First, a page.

Uses and abuses of conspiracy theory
Updated on 23 May 2023
When too many unknowns chase too few equations one gets the “over-determination problem”: too many possible explanations for the same phenomenon. One has no way of choosing among them objectively. Conspiracy theories are analogous: too many unknowns for the few facts we observe.
In a recent piece Ahmed BADAWI defends the use of “conspiracy theories” in political analysis by lowering the standard from “true” to “plausible”:
The objective of political analysis is not to judge, as in a court of law, but to understand and put forward a plausible explanation. One therefore could, and should, worry less about the stuff of tabloid curiosity, the identity of the acting subject, and focus more on identifying plausible mechanisms and on understanding outcomes: who wins, who loses, and what are the implications of any political event for the equilibrium of power among the various players.
It is here that the assumption of conspiracy is most useful. When information is imperfect, it helps to complete the picture and to join the dots. It is a device, a method of explanation.
Lowering the standard, I’d argue, does not help much – ir simply yields illusions.
- In a complex social system the set of possible causes and their immediate inter-connections and sequences – let alone the emergent properties – are never fully known. The search for original “truth” (causa causans) is a distraction.
- One need not know “the truth” or even “plausible truth” in order to understand implications of an event. We need not invent antecedents in order to hypothesize consequents. Precursors are only interesting should they imply inevitabilities (like planetary motion). In historical processes this is never the case.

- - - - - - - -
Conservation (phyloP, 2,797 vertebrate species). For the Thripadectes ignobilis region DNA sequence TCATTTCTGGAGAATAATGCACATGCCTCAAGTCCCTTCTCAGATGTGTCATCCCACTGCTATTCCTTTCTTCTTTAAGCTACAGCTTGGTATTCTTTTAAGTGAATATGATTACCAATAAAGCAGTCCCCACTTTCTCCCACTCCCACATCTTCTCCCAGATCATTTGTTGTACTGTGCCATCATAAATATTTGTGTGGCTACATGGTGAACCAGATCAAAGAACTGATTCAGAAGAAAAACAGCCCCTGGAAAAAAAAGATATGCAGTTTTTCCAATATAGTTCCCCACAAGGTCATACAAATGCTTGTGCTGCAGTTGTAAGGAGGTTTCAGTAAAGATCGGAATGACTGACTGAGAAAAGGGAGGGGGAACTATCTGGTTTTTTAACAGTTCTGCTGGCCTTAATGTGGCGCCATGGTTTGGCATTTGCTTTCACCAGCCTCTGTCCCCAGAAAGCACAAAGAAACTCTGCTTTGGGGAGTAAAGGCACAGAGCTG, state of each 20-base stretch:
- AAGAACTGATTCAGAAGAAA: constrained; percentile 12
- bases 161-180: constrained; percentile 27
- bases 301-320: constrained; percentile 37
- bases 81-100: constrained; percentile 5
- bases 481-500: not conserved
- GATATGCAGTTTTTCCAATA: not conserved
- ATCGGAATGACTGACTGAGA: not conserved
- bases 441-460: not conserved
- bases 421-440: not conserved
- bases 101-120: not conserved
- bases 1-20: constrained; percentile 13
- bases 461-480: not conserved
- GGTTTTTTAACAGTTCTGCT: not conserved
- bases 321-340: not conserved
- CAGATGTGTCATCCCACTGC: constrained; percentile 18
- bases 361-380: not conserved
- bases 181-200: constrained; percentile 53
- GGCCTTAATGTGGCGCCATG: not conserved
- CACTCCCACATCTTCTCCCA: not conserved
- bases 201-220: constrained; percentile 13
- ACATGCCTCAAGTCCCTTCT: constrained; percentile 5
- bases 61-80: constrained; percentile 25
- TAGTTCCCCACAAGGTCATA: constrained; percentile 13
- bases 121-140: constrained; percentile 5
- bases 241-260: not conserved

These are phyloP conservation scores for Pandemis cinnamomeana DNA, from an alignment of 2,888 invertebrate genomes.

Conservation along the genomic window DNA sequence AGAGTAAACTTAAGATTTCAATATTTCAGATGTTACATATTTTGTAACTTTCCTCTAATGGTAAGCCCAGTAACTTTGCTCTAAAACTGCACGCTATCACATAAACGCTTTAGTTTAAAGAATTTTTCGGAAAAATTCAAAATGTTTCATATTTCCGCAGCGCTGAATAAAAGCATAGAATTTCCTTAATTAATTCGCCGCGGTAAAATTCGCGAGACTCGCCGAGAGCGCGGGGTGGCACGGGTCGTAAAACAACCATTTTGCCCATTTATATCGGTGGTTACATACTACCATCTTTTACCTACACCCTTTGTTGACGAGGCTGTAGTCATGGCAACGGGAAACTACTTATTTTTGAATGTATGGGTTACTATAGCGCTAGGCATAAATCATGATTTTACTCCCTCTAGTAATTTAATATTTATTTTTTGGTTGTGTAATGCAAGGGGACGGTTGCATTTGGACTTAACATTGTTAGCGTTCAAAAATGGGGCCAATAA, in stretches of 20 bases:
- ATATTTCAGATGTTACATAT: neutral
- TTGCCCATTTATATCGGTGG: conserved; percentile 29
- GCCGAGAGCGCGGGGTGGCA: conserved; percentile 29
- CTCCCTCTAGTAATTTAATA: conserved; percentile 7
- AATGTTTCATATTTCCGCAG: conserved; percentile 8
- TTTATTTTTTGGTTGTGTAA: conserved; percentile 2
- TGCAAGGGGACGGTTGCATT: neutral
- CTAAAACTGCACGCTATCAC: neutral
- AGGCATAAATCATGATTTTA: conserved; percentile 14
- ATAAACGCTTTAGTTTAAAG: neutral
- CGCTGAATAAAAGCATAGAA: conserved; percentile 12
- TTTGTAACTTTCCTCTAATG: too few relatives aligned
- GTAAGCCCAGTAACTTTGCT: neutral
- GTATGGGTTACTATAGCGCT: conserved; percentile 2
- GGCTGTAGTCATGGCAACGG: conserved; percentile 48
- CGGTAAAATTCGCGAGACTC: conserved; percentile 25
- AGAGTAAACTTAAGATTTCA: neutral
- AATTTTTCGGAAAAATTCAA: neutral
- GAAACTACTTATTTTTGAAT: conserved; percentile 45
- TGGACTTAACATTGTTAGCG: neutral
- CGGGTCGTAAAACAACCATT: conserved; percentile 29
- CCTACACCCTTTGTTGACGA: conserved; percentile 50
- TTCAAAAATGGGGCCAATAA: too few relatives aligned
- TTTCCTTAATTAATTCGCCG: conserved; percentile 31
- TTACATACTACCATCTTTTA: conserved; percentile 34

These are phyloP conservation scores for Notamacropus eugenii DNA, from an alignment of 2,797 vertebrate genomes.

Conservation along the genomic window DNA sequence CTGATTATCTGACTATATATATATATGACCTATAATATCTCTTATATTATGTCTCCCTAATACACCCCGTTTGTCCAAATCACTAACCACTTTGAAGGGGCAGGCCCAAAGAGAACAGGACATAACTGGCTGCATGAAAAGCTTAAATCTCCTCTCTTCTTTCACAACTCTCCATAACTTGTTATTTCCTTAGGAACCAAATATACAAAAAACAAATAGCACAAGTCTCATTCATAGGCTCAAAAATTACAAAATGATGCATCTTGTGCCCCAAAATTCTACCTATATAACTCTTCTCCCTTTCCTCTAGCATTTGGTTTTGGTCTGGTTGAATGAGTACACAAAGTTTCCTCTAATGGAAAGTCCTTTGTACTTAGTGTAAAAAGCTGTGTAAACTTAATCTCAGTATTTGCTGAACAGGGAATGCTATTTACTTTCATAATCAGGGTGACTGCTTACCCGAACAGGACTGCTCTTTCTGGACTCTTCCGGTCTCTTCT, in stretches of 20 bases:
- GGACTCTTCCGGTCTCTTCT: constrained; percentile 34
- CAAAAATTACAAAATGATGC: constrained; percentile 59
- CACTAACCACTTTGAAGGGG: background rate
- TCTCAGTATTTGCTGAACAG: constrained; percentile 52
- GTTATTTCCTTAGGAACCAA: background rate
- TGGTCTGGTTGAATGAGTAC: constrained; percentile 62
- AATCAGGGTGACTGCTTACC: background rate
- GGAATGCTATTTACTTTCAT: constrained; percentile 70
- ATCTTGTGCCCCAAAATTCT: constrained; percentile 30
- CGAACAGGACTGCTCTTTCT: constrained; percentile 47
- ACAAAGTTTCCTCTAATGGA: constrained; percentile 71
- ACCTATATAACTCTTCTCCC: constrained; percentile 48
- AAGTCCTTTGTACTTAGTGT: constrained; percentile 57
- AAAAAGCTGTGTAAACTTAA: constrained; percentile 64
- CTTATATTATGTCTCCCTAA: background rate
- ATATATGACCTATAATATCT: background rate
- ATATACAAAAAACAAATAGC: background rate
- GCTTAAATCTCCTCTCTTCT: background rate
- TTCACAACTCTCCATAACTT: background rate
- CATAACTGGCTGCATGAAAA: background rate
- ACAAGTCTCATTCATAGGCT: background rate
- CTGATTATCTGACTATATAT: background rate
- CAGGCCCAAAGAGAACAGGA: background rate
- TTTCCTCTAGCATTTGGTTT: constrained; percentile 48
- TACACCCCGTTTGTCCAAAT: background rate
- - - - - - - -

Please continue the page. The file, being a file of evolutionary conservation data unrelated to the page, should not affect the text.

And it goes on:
Old-fashioned Marxism understood this: it did not bother with intent or personal responsibility, for individuals according to its “scientific” theory were embedded in broad social forces that transcend individual agency. The “subjective” role was of no import. Enemies of the people were liquidated on class-action grounds.
We have gone the other extreme and scramble backward in search of original and “true” individual intent. We believe in agency and personal responsibility. In practice we end up with agents who are inherently “evil” – Carl SCHMITT and his (close to Manichean) school reflects this view. We liquidate enemies on tautological grounds.
I’m not sure that this is superior to Marxism. I’d rather be “evil” as part of a group than be a social-Darwinist reject.
When truth no longer can be established plausibility is the compromise – says BADAWI – some would call it populist slander.
A better middle way might be to search for and understand factors involved – necessary conditions all – but stopping short of establishing sufficient causation. This may not be enough for prophecies, but one can build thoughtful scenarios on it.
History appears when, among infinite possible future trajectories, contingence chooses just one. We’ll always be surprised by the eventual choice, but we may be somewhat prepared for it if we know the range of possibilities.
 Ahmed BADAWI (2012): in defence of conspiracy as a method. https://www.opendemocracy.net/ahmed-badawi/making-sense-of-egypt-part-one-in-defence-of-conspiracy-as-method
 See Jorge Louis BORGES (1999): Kafka and his precurors. In: Selected non-fictions. Ed. E. Weinberger. Pp.364-65.
Original post at DeepDip.